Clinical Applications of Bio- and Nanomaterials
Established in 2014, the Crielaard group operates on the boundaries of material sciences, pharmaceutical technology and medicine, studying biomaterials and nanosized materials for diagnostic and therapeutic applications. For this aim, we design, develop, and evaluate new 'smart' biocompatible materials and nanoparticles that can be used for drug targeting, drug delivery and medical imaging applications.
The group is embedded in the Department of Polymer Chemistry & Bioengineering at the Zernike Institute for Advanced Materials (ZIAM), University of Groningen, and closely collaborates with the W.J. Kolff Institute of Biomedical Engineering and Materials Science at the University Medical Center Groningen.
The unique interdisciplinary position of our group, connecting the world-leading materials institute ZIAM with its state-of-the-art facilities and the renowned Kolff Institute with its strong clinical focus, provides an excellent scientific infrastructure to allow us to perform high-impact and clinically relevant research.
To further improve clinical translation, we are collaborating with several other research groups that operate in a broad range of scientific fields, including materials science, medicine, pharmaceutics and medical imaging.
Some of our current research interests include:
All currently used therapeutic agents have a dose range in which they show beneficial efficacy but not yet have intolerable side effects - the therapeutic window. Typical examples include cancer therapeutics that destroy cancer cells, but also affect healthy cells. This can lead to serious side effects, which often prevent the use of higher, more effective dosing regimes.
Drug targeting is used to direct therapeutics to the place in the body where they are needed, such as the cancer tissue, while limiting their localization in healthy tissues. In this way, drug targeting reduces the off-target toxicity and improves the on-target efficacy of drugs, resulting in a better clinical effect and tolerability.
Our group is working on new strategies to target therapeutics by exploiting the differences between healthy and diseased tissues and cells, such as changes in blood vessel leakiness and interstitial pH, the presence of specialized cell types that promote disease activity, or the expression of characteristic molecules on the surface of sick cells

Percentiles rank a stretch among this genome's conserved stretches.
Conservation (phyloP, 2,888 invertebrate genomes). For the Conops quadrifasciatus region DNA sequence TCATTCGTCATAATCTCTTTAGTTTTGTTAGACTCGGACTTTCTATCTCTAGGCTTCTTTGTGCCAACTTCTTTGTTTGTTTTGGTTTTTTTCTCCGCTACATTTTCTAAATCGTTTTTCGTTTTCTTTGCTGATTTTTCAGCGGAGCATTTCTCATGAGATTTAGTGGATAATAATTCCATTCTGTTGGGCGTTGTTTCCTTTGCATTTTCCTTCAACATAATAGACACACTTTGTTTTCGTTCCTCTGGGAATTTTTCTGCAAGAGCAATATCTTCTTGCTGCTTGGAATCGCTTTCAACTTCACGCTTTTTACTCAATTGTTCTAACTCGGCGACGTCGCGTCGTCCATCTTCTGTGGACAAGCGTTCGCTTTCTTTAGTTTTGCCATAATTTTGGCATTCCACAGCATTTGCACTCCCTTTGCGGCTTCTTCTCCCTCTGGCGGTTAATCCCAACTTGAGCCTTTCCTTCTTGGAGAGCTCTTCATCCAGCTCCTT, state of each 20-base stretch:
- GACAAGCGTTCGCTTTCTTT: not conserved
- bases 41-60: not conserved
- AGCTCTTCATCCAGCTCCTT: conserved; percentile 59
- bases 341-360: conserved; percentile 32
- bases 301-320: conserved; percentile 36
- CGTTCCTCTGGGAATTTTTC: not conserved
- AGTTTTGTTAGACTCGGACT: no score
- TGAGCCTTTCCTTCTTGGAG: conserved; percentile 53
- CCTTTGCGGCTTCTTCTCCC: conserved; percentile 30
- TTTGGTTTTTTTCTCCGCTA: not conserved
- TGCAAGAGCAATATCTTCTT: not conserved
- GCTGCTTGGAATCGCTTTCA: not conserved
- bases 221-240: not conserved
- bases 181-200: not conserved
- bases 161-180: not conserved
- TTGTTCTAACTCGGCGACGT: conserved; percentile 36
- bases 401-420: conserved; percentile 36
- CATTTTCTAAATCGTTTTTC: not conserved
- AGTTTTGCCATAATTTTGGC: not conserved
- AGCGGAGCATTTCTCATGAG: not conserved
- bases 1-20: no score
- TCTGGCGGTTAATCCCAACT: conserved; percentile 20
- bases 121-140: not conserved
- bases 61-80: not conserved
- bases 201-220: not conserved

· Macrophage targeting
Literally named 'large eaters' in Greek, macrophages have long been considered relatively simple phagocytic (i.e. eating) cells, cleaning up invading bacteria and other foreign objects that entered our body. However, over the last decades our understanding of the role of macrophages improved, and we realized that macrophages function as key players in many important processes in the body, such as inflammation, cell growth and tissue repair. Moreover, macrophages have also been shown to be involved in the development and progression of a large variety of diseases, such as asthma, rheumatoid arthritis, multiple sclerosis, diabetes mellitus, atherosclerosis, and cancer.
Our group is investigating targeted nanoparticles for modulating the activity of macrophages and limiting their disease-supporting role in cancer, which may be a useful strategy for other disorders as well.
· Targeting the microenvironment
Tumors are relatively fast growing tissues with substantial metabolic activity, while the vasculature if often imperfect with a limited supply of oxygen. This hypoxic state, among other factors, leads to a lowering of extracellular pH, which can be used to trigger tumor-specific (macro)molecular changes in therapeutics and targeting systems, allowing them to stay at the target site, release a therapeutic payload or enter afflicted cells.
In our group we use phage display to identify new small peptides that can be used to target hypoxic, acidic tissues to improve the accumulation of drugs and drug carriers in cancer tissues.
· Targeting cancer cells
A number of forms of cancers (over)express specific antigens, such as a type of receptor, which is not (or little) expressed by healthy cells. This characteristic is currently being used in the clinic to specifically target cancer cells via antibodies, which also known as immunotherapy. In some cases, only targeting and binding of the cancer antigen has therapeutic activity because it blocks cellular signaling pathways essential for its growth or survival, however, it is also possible to attach highly toxic drugs to the targeting ligand to specifically attack cancer cells.
Our group is working on new targeting approaches using peptides and oligonucleotide aptamers to develop synthetic targeted therapeutic agents with tunable physicochemical properties for the treatment of cancer.
|Last modified:||04 November 2015 10.47 a.m.|